Citizen scientist discovers unusual ancient white dwarf star
The white dwarf is surrounded by a ring of dust and debris and is making astronomers rethink the how planetary systems form
A volunteer working with the NASA-led Backyard Worlds: Planet 9 project has found the oldest and coldest known white dwarf — an Earth-sized remnant of a Sun-like star that has died — ringed by dust and debris. Astronomers suspect this could be the first known white dwarf with multiple dust rings.
The star, LSPM J0207+3331 or J0207 for short, is forcing researchers to reconsider models of planetary systems and could help us learn about the distant future of our Solar System.
“This white dwarf is so old that whatever process is feeding material into its rings must operate on billion-year timescales,” says John Debes, an astronomer at the Space Telescope Science Institute in Baltimore, Maryland, United States. “Most of the models scientists have created to explain rings around white dwarfs only work well up to around 100 million years, so this star is really challenging our assumptions of how planetary systems evolve.”
J0207 is located around 145 light years away in the constellation Capricornus. White dwarfs slowly cool as they age, and Debes’ team calculated J0207 is about three billion years old based on a temperature just over 5,800 degrees Celsius (10,500 degrees Fahrenheit). A strong infrared signal picked up by NASA’s Wide-field Infrared Survey Explorer (WISE) mission — which mapped the entire sky in infrared light — suggested the presence of dust, making J0207 the oldest and coldest white dwarf with dust yet known. Previously, dust disks and rings had only been observed surrounding white dwarfs about one-third J0207’s age.
When a Sun-like star runs out of fuel, it swells into a red giant, ejects at least half of its mass, and leaves behind a very hot white dwarf. Over the course of the star’s giant phase, planets and asteroids close to the star become engulfed and incinerated. Planets and asteroids farther away survive, but move outward as their orbits expand. That’s because when the star loses mass, its gravitational influence on surrounding objects is greatly reduced.
This scenario describes the future of our Solar System. Around five billion years from now, Mercury, then Venus and possibly Earth will be swallowed when the Sun grows into a red giant. Over hundreds of thousands to millions of years, the inner solar system will be scrubbed clean, and the remaining planets will drift outward.
Yet some white dwarfs — between one and four percent — show infrared emission indicating they’re surrounded by dusty disks or rings. Scientists think the dust may arise from distant asteroids and comets kicked closer to the star by gravitational interactions with displaced planets. As these small bodies approach the white dwarf, the star’s strong gravity tears them apart in a process called tidal disruption. The debris forms a ring of dust that will slowly spiral down onto the surface of the star.
J0207 was found through Backyard Worlds: Planet 9, a project led by Marc Kuchner, a co-author and astrophysicist at NASA’s Goddard Space Flight Center in Greenbelt, Maryland, United States, that asks volunteers to sort through WISE data for new discoveries.
Melina Thévenot, a co-author and citizen scientist in Germany working with the project, initially thought the infrared signal was bad data. She was searching through the ESA’s (European Space Agency’s) Gaia archives for brown dwarfs, objects too large to be planets and too small to be stars, when she noticed J0207. When she looked at the source in the WISE infrared data, it was too bright and too far away to be a brown dwarf. Thévenot passed her findings along to the Backyard Worlds: Planet 9 team. Debes and Kuchner contacted collaborator Adam Burgasser at the University of California, San Diego, California, United States, to obtain follow-up observations with the Keck II telescope at the W. M. Keck Observatory in Hawaii.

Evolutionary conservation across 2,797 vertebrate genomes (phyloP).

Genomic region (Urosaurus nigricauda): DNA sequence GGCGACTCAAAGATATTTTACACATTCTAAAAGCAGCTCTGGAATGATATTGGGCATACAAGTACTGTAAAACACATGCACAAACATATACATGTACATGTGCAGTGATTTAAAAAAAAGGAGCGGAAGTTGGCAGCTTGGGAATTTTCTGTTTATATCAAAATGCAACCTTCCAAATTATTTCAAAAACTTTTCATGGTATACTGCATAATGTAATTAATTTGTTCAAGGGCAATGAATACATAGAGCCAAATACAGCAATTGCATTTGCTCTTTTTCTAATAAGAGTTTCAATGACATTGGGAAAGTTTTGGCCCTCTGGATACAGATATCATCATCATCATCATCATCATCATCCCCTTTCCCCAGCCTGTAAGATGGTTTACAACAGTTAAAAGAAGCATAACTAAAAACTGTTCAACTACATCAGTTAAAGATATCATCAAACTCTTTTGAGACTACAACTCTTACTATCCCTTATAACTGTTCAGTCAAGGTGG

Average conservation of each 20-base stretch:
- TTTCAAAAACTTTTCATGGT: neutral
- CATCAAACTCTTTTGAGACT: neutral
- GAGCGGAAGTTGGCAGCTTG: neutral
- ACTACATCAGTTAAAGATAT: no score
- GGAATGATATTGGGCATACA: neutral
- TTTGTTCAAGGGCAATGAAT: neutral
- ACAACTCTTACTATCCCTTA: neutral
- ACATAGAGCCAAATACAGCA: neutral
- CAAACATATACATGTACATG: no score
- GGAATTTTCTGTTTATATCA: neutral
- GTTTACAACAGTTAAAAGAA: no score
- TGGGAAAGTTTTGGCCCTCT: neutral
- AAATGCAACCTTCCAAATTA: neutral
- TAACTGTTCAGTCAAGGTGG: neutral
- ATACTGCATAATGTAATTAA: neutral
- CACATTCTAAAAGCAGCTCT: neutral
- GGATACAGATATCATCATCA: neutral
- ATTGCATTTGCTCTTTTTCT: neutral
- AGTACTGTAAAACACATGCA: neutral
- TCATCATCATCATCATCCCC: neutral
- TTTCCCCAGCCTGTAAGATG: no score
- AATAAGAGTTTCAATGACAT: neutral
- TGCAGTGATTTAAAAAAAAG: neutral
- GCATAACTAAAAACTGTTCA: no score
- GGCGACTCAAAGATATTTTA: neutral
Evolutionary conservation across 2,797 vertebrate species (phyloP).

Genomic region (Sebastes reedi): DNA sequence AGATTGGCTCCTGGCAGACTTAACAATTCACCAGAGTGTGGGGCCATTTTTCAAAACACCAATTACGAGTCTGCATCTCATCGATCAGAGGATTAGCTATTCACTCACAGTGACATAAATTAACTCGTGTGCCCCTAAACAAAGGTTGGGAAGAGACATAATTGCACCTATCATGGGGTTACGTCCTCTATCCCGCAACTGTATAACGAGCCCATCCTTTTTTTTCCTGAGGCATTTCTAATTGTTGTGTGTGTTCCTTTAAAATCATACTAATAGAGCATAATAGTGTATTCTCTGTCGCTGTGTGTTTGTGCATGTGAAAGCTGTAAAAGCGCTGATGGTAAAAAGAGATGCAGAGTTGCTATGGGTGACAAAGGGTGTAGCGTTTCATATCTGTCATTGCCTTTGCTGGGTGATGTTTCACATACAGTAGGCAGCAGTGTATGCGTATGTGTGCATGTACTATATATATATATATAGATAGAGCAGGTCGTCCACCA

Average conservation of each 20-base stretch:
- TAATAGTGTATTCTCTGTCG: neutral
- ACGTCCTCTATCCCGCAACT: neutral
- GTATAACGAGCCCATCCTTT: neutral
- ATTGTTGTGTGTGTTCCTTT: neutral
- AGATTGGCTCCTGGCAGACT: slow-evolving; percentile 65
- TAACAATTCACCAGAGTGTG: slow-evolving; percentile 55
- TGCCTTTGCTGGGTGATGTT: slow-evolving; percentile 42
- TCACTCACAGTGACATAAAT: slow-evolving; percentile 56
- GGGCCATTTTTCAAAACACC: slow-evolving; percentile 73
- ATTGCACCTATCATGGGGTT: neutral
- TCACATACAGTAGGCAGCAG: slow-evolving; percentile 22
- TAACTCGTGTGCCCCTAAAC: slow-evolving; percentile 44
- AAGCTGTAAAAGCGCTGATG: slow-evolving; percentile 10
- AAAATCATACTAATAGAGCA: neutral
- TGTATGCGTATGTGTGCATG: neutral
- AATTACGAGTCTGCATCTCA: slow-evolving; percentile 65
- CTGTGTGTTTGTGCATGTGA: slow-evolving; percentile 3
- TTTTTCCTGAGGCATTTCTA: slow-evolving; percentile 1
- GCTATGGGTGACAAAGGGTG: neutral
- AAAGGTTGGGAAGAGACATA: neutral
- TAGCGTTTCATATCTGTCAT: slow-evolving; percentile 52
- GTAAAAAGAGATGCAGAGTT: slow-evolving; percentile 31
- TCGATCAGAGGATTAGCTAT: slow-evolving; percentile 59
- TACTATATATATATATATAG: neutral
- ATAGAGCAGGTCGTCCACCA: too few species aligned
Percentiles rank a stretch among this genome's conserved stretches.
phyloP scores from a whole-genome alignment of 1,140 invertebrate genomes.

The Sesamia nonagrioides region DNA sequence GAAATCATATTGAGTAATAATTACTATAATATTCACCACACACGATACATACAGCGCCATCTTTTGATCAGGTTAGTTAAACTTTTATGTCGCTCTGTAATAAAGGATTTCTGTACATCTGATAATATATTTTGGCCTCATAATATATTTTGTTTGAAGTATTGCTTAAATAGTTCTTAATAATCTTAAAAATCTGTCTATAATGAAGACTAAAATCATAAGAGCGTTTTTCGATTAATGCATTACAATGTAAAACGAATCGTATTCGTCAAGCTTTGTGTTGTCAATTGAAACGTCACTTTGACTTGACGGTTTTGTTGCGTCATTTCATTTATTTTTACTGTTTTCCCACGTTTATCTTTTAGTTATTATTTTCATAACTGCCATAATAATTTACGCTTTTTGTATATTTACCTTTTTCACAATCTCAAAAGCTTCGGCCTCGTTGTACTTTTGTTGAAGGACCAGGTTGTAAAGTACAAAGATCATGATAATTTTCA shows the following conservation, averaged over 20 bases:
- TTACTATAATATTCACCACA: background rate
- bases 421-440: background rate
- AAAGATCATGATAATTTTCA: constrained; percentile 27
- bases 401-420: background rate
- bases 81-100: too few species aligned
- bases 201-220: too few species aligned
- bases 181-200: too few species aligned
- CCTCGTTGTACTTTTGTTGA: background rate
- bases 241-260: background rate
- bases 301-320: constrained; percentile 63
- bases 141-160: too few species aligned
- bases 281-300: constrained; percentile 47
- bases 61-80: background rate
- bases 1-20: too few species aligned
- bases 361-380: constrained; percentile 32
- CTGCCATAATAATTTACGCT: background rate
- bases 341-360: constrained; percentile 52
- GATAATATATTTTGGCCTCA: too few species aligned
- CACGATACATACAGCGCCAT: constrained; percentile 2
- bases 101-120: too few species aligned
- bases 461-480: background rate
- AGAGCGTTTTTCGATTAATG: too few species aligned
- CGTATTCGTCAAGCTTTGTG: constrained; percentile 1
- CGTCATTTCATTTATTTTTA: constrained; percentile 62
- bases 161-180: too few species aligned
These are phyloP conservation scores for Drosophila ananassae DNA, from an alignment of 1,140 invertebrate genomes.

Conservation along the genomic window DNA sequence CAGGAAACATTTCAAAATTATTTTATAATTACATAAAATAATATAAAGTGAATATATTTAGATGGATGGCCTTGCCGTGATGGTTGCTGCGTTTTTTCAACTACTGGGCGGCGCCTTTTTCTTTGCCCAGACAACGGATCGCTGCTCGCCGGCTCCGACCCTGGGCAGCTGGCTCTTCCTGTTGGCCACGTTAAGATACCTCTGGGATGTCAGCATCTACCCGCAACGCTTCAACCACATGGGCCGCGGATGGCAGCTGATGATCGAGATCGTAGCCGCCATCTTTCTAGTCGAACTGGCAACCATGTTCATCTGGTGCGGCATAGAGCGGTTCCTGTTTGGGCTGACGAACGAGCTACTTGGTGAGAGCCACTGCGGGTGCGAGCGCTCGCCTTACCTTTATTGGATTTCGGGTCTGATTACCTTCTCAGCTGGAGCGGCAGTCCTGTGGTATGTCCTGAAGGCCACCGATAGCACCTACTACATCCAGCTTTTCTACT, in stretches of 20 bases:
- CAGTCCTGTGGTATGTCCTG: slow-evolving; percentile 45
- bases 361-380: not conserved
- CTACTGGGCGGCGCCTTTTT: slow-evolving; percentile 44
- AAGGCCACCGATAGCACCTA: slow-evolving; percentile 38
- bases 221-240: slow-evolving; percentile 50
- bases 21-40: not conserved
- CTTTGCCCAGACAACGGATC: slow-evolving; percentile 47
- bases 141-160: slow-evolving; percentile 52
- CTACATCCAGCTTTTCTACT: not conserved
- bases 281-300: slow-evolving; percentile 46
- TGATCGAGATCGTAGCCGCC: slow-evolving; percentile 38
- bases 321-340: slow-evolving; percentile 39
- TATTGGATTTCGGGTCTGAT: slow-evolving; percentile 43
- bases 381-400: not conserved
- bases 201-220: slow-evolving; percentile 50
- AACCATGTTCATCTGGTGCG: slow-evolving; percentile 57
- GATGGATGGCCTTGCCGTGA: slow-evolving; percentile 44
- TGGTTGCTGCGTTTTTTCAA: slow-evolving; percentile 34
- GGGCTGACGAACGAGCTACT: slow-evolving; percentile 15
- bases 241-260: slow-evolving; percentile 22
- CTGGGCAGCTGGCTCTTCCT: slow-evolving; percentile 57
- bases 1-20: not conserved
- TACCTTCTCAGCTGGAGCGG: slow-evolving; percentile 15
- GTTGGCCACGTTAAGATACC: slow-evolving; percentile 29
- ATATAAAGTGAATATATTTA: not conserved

“That is a really motivating aspect of the search,” says Thévenot, one of more than 150,000 citizen scientists on the Backyard Worlds project. “The researchers will move their telescopes to look at worlds you have discovered. What I especially enjoy, though, is the interaction with the awesome research team. Everyone is very kind, and they are always trying to make the best out of our discoveries.”
The Keck observations helped confirm J0207’s record-setting properties. Now scientists are left to puzzle how it fits into their models.
Debes compared the population of asteroid belt analogs in white dwarf systems to the grains of sand in an hourglass. Initially, there’s a steady stream of material. The planets fling asteroids inward towards the white dwarf to be torn apart, maintaining a dusty disk. But over time, the asteroid belts become depleted, just like grains of sand in the hourglass. Eventually, all the material in the disk falls down onto the surface of the white dwarf, so older white dwarfs like J0207 should be less likely to have disks or rings.
J0207’s ring may even be multiple rings. Debes and his colleagues suggest there could be two distinct components, one thin ring just at the point where the star’s tides break up the asteroids and a wider ring closer to the white dwarf. Follow-up with future missions like NASA’s James Webb Space Telescope may help astronomers tease apart the ring’s constituent parts.
“We built Backyard Worlds: Planet 9 mostly to search for brown dwarfs and new planets in the solar system,” says Kuchner. “But working with citizen scientists always leads to surprises. They are voracious — the project just celebrated its second birthday, and they’ve already discovered more than 1,000 likely brown dwarfs. Now that we’ve rebooted the website with double the amount of WISE data, we’re looking forward to even more exciting discoveries.”
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